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It’s well known that women frequently fall victim to misdiagnosis in the medical field due to doctors who may overlook important symptoms in cases of both mental and physical health. This happens due to medical bias—and the fact that women sometimes experience conditions, like autism spectrum disorder (ASD), differently from men.
Like many health conditions, ASD looks a bit different on everyone—and girls and women are diagnosed less overall, though it’s not a “male” condition.
This difference in presentation between genders is thought to explain why “prevalence rates are heavily skewed towards males compared to females, with boys are four times more likely to be diagnosed than girls,” explains Rachel Earl, Ph.D., Clinical Psychologist, University of Washington/Seattle Children’s Hospital. It also likely explains why girls are more commonly diagnosed later in life than boys. “Lack of female representation in autism research is also a longstanding issue, leading to better understanding of autism symptoms in males compared to females. We now understand that autism is indeed observed in women and girls, but that symptoms may look slightly different,” Earl reveals.
This gender disparity explains why “ASD has been primarily viewed as a male condition,” says Wendela Whitcomb Marsh, M.A., R.S.D, B.C.B.A., award-winning author and adult autism assessment specialist.
First, what is autism spectrum disorder?
Let’s backtrack: What exactly is autism? “Autism spectrum disorder (ASD) is characterized by differences in social communication and the presence of repetitive and focused interests and behaviors,” says Earl. It is important to note as the name describes, that ASD is a spectrum disorder, meaning that symptoms will vary in presentation and severity between individuals.
How is autism diagnosed?
So, how is such a variable disorder diagnosed? “Most people with autism are diagnosed as children,” notes Susan P. Sherkow, M.D., Director of the not-for-profit Sherkow Center for Child Development and Autism Spectrum Disorder and principal author of Autism Spectrum Disorder: Perspectives from Psychoanalysis and Neuroscience. ”When you look at a higher functioning or older person with autism, it is sometimes harder to pick out those pieces that are seen very easily in a two-year old.”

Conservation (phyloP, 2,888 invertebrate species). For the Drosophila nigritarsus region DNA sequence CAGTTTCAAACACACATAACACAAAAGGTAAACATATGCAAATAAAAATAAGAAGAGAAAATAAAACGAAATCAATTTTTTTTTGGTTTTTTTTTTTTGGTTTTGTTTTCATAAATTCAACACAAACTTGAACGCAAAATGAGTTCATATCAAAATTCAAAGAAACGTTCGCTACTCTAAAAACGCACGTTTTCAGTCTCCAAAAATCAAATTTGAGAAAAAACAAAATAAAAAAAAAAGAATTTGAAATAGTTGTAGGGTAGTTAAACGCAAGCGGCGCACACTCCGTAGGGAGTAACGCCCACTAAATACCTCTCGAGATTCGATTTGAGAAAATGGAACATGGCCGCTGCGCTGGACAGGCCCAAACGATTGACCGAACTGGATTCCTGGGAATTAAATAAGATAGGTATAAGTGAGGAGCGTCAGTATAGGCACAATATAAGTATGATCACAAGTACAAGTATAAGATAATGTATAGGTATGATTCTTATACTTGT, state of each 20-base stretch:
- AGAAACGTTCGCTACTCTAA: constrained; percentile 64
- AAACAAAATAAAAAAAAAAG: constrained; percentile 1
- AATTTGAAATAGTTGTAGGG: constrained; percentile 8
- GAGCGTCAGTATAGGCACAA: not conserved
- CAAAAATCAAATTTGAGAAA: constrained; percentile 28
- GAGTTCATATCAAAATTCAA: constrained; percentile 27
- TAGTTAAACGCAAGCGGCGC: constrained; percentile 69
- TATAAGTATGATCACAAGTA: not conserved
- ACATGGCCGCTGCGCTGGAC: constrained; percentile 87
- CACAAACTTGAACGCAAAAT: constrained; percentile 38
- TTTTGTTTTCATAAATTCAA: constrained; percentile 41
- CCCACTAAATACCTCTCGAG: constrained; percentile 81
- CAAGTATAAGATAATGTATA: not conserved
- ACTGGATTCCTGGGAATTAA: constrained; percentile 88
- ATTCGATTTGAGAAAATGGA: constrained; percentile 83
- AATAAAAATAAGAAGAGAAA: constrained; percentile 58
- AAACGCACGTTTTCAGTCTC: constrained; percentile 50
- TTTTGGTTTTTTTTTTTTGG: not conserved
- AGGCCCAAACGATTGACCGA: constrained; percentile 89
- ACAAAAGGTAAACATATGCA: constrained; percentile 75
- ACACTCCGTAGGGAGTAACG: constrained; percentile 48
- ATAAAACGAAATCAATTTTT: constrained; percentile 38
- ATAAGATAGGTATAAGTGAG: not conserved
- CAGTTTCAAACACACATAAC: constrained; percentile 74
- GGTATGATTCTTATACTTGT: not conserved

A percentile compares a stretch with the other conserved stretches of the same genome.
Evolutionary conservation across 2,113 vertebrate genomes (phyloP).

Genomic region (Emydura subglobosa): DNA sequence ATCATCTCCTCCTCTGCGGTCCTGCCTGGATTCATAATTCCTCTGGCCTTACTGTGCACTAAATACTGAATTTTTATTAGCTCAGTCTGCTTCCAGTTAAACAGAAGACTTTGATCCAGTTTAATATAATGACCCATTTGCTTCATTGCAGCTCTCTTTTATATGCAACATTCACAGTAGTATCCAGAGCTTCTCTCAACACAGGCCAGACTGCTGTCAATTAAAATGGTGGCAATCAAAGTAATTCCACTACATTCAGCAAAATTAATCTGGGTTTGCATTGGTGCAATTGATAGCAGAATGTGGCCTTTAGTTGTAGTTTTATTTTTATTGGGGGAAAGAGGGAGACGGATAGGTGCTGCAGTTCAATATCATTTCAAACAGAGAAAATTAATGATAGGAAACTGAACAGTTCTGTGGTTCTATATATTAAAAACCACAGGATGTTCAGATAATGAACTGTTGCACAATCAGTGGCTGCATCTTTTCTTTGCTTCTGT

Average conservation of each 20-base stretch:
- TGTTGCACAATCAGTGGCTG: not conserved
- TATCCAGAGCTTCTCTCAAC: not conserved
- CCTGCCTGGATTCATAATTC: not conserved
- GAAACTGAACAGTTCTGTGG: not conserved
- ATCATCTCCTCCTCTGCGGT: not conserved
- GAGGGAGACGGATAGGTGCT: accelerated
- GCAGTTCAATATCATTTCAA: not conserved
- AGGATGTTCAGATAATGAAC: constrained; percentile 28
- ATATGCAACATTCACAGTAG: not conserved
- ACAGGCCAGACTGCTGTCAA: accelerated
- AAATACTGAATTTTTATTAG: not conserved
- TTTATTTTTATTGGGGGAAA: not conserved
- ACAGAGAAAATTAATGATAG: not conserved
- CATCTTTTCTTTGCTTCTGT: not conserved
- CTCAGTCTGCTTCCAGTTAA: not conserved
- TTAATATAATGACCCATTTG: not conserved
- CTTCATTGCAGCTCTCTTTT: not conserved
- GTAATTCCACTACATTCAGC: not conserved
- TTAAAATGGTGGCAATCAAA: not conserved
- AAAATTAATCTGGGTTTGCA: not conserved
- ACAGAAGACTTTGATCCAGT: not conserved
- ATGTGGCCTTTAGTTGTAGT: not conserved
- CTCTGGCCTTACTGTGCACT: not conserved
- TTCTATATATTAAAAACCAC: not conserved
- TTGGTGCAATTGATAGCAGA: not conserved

Autism is diagnosed by clinical providers with specialized training, Earl explains. “An autism evaluation generally involves an extensive interview about early development and current communication, social skills, and behaviors along with a structured behavioral observation.” These evaluations are sometimes part of a process involving multiple professionals to accurately understand the various and individual signs and symptoms.
What are the symptoms of autism?
According to Dr. Sherkow, common symptoms related to autism include social and behavioral inhibitions.
Forming relationships and communicating with others can often be a challenge for those with autism, resulting in an array of symptoms that can include:
Resistance to conversation
Difficulty expressing and reading emotions
Sensitivity to change
Idiosyncratic, or unique behaviors are common in those with autism which can include:
Repetitive and avoidant acts
Fixation on specific objects or subject matter
How autism symptoms present differently in women